4. Oh what beautiful horses! Thank you for the photography tip! It is always a good thing to read tips and advice.

    So, let me tell you about me and horses. I too think they are a beautiful animal. But…I am afraid of them. I am intimidated by them. I know that they say that animals can sense fear, so I really try to fake like I am not afraid when I am around horses. Silly huh. I have rode horses before..I think twice. And it takes a lot of guts. I’m sure I would get over my fear if I were around them more. You probably wonder what it is that I’m afraid of. Well, I am afraid they will kick me and or throw me off and that would hurt. And I am afraid they will bite me. Ok now you know my fears. 🙂

    • Suzanne says:

      While I love them , I too have a little fear of them. Not interested in riding them for fear of falling off, but do love looking at them.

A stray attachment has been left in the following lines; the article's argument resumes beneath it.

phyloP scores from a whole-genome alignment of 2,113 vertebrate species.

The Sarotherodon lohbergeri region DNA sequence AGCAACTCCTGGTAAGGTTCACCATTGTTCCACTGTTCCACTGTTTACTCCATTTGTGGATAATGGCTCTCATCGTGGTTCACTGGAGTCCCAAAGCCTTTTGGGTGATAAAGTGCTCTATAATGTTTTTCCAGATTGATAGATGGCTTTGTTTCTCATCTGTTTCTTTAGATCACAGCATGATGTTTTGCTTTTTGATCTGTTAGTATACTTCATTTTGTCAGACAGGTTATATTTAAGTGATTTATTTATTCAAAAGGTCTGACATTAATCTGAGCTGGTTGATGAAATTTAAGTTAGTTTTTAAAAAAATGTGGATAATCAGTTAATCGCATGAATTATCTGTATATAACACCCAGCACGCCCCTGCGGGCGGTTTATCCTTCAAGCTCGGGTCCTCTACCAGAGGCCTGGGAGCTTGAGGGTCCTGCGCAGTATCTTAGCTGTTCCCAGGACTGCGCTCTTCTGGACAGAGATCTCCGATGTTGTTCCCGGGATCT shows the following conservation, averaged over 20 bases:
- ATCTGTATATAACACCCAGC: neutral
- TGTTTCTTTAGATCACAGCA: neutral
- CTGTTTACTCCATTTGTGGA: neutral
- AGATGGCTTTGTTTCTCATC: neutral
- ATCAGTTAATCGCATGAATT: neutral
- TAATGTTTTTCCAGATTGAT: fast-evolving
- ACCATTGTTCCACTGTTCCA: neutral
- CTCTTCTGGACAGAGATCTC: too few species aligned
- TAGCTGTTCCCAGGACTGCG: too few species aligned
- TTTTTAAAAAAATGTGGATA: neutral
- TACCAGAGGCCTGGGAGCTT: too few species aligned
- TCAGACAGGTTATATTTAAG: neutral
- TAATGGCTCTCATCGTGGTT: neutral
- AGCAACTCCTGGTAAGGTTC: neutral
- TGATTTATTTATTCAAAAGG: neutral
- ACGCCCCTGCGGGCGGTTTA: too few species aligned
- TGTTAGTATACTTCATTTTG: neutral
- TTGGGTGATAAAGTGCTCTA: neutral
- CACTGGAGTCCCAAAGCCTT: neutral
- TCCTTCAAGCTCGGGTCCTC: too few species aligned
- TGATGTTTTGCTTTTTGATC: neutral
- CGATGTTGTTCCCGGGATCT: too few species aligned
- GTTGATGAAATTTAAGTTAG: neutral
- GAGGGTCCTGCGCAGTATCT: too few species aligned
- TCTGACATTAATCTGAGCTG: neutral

5. Teresa says:

    Great shots and great tips. Digital is wonderful just for that reason!

  6. Becky L. says:

    Love the photos of the horses. Thanks for sharing. Great tips too, by the way. I got some good shots of horses at the rodeo last month. My favorite shots were when the wild horses were let loose to go to other side and into the “chute” which takes them out of the arena. None of them would go in for about 5-10 minutes. Had to get a couple extra cowboys out there to help corner them and out they went. But it was fun to watch them run. They are so pretty!

  7. Kathy says: